Before I went to bed on Friday night, I noticed the Oslo bombing in the headlines. But my heart sank as I pulled up the news on Saturday morning to discover the extent of the carnage and the events that followed. I felt a deep sense of sadness as I was brought face to face, again, with the brokenness of our world. It is events like this that cause us to grieve with people we don’t even know. Our hearts and prayers go out to so many who are facing personal loss through this tragedy.
But today, it was not sadness I felt as I looked at the headlines. It was alarm. Apparently the shooting suspect, Anders Behring Breivik, described himself on his facebook page as a “fundamentalist Christian” (see here and here and here). Since I am a fundamentalist Christian, I would like to make two key points.
First, Anders Behring Breivik is not a fundamentalist Christian. He may be a fundamentalist of sorts. And he may be a “Christian” of some sort, but he is not a fundamentalist Christian.
The term “fundamentalist” is necessarily a relative term. It is meaningless without reference to something. So there is no such thing as a fundamentalist per se. One can be a fundamentalist Christian, a fundamentalist Muslim, or even a fundamentalist Secularist, but without a point of reference, the term is meaningless. So a fundamentalist Secularist holds unflinchingly to certain secularist fundamentals as defined by some authority presumably. A fundamentalist Muslim holds firmly to the fundamental teachings of Islam as recorded in the Qur’an. A Christian fundamentalist, then, is one who holds tenaciously to the fundamental truths of Christianity as recorded in the Christian Scriptures.
Leaving aside the mainstream Fundamentalist movement of the early twentieth century that boasted most of the largest Christian churches in the world as recently as a few decades ago, the point is, Anders Behring Breivik is not a fundmentalist Christian.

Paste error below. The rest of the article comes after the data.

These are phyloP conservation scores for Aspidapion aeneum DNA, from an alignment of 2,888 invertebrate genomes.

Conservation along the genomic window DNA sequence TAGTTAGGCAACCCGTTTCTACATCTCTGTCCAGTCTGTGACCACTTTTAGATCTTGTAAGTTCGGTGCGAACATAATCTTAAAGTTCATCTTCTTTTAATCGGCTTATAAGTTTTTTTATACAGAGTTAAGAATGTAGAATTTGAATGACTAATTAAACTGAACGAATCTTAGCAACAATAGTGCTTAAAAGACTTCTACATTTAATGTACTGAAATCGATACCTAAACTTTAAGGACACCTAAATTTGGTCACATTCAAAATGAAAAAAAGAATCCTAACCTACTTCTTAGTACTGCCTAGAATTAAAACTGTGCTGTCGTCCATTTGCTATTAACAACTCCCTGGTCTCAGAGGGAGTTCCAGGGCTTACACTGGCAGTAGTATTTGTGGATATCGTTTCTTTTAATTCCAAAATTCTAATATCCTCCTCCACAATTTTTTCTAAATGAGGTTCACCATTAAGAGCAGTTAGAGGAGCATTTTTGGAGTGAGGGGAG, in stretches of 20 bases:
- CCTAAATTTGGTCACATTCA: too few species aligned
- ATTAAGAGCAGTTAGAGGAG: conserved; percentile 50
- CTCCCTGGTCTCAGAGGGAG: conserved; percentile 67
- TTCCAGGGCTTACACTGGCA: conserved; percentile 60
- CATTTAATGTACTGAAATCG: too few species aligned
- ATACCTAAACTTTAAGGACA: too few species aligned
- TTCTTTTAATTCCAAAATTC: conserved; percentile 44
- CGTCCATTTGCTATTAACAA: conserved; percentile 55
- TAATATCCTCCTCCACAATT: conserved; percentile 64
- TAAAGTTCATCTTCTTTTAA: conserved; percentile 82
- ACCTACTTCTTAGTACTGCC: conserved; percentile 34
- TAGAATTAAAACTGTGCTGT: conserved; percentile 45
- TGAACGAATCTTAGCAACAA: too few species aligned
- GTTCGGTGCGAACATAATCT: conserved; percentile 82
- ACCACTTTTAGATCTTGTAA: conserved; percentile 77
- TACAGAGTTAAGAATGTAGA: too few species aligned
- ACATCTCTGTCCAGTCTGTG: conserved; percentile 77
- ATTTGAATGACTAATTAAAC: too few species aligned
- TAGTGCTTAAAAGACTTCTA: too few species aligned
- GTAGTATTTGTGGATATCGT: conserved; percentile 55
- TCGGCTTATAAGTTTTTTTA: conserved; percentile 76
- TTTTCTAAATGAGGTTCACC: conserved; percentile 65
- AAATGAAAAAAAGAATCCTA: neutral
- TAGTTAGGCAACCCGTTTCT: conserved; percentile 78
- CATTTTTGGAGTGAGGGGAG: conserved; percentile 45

Perhaps he used the term “fundamentalist” in the popular sense where it is often used to describe obscurantist bigotry. Or perhaps he liked the idea of radical Islamic fundamentalism, but sought to insert Christian fundamentals for Islamic ones as if the two religions were basically the same. Either way, his description of himself as a Christian fundamentalist seems to be mistaken.
And the second point explains why. Anders Behring Breivik is not a fundamentalist Christian. In order to be a fundamentalist Christian, one must actually believe the fundamental teachings of the Bible. And how much more fundamental does it get than this: “You shall not murder.” Or this: “You shall love your neighbor as yourself.” The slaughter of innocent civilians under the banner of Christianity is absurd and twisted. Jesus himself could not have been clearer when he said “whoever does not practice righteousness is not of God, nor is the one who does not love his brother.”
I’m sure that over time a clearer picture of Anders Behring Breivik will emerge. So far, we know that he had neo-Nazi ties, that he liked to stockpile bomb materials, and that he carefully orchestrated the slaughter of multiplied dozens of precious people. But whatever he is, he is not a fundamentalist Christian.
Grace to you.